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Unraveling a Voter's DNA

Campaign strategists known as "microtargeters" comb through vast databases to codify the traits of various kinds of voters.

  • Poll Voters on What Issues They Support. A campaign wants to find likely supporters. It starts by trying to identify the kind of voters who have views similar to its candidate through a poll. A sample of 3,000 to 5,000 voters are asked their opinion on a range of issues.
  • Identify Traits of Issue Supporters. The campaign then obtains detailed consumer information about those voters and combines the information with their poll responses to establish a profile of who holds a specific viewpoint. The most ardent tax opponent, for example, could be a 42-year-old father of two who owns a home and a hatchback car and plays golf.
  • Search for Similar Traits in Other Voters. A database of all registered voters is created that includes the same information for them as for the polling sample. Voters are then sorted according to the models developed with the sample group.
  • Target Individual Voters. A campaign now has a list of men likely to be tax opponents that ranks them ¿ based on voting history ¿ according to their likelihood to vote. In phone calls and direct mail, it contacts those voters with an anti-tax message.

SOURCE: Microtargeter Blaise Hazelwood | GRAPHIC: By Seth Hamblin and Cristina Rivero, The Washington Post


Romney's Data Cruncher

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By Chris Cillizza
washingtonpost.com Staff Writer
Thursday, July 5, 2007

In late 2002, Alex Gage sold his share of a well-established polling firm and set about convincing Karl Rove that he had the answer to ensuring President Bush's reelection.

His pitch was simple: Take corporate America's love affair with learning everything it can about its customers, and its obsession with carving up the country into smaller and smaller clusters of like-minded consumers, and turn those trends into a political strategy. The Bush majority would be made up of thousands of groups of like-minded voters whom the campaign could reach with precisely the right message on the issues they considered most important.

At first, Rove and campaign manager Ken Mehlman had doubts about the potential of microtargeting, according to Bush pollster Matthew Dowd.

"I had to really sell Karl on it, and Ken to a degree," said Dowd, who said the skepticism was rooted in whether the investment in databases and computer modeling would yield better results than the traditional precinct-by-precinct targeting of likely supporters. "I told them it was going to a major expense on the front end to save money on the back end."

As a test, Gage was asked to produce targeted messages in several Pennsylvania judicial races in the fall of 2003. Why? The state offered a diverse mix of geography and ethnicity, and it almost certainly would be a battleground for both parties in 2004.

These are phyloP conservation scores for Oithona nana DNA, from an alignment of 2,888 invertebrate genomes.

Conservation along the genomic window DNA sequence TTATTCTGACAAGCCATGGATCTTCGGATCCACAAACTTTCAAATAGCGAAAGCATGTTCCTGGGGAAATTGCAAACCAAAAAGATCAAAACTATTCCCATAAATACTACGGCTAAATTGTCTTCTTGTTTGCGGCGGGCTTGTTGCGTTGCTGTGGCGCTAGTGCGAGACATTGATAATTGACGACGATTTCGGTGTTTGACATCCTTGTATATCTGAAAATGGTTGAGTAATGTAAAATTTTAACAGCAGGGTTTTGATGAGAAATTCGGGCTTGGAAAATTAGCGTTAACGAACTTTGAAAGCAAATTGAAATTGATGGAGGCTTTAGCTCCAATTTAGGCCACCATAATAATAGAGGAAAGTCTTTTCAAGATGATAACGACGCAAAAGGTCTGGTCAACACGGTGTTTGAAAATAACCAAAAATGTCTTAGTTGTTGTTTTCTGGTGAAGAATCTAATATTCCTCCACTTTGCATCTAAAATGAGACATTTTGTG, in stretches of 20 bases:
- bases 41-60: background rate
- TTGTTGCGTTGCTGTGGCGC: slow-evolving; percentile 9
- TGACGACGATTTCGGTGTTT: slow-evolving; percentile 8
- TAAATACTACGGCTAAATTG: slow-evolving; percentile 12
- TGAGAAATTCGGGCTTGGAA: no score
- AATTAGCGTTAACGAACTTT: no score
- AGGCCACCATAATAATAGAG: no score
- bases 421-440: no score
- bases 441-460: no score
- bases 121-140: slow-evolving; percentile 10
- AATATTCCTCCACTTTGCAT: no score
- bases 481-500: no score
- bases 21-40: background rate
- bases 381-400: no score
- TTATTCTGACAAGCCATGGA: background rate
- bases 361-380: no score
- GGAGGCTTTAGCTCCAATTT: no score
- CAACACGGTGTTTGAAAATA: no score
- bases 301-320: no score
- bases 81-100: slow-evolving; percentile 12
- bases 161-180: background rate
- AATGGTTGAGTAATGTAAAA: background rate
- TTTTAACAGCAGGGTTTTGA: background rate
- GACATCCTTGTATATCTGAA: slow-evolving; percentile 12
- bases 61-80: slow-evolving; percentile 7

When the election was over, the Republican National Committee commissioned a poll to figure out whether Gage's suppositions about why people voted were accurate. Gage's models predicted voters' tendencies with 90 percent accuracy, according to Dowd, and Gage was hired to microtarget the 16 or so battleground states in the 2004 election.

It wasn't long before this new, more sophisticated form of data mining became part of the mythology surrounding Rove and his role as "the architect" of Bush's reelection. Its use in Ohio, in particular, was credited with unearthing Bush supporters and delivering the state and the election to him.

Now Gage is working for another Republican presidential candidate entranced by the possibilities of microtargeting -- Mitt Romney. A Harvard Business School graduate who went on to head Bain Capital, Romney has made a point of adapting modern business techniques to politics, and it was in his successful 2002 campaign to be governor of Massachusetts that Gage's methods were first tried.

"The governor believes in accountability, benchmarks and metrics," said Beth Myers, Romney's campaign manager, explaining his interest in microtargeting. "He believes in using data when it comes to making decisions."

Describing what he does, Gage, 57, sounds part marketer, part political strategist -- and more than a little Big Brother. "Microtargeting is trying to unravel your political DNA," he said. "The more information I have about you, the better."

The more information he has, the better he can group people into "target clusters" with names such as "Flag and Family Republicans" or "Tax and Terrorism Moderates." Once a person is defined, finding the right message from the campaign becomes fairly simple.

" 'Flag and Family Republicans' might receive literature on a flag-burning amendment from its sponsor, while 'Tax and Terrorism Moderates' get an automated call from [former New York mayor] Rudy Giuliani talking about the war on terror, even if they lived right next door to one another," Alex Lundry, the senior research director of TargetPoint -- the firm Gage founded in 2003 -- wrote recently in Winning Campaigns magazine.

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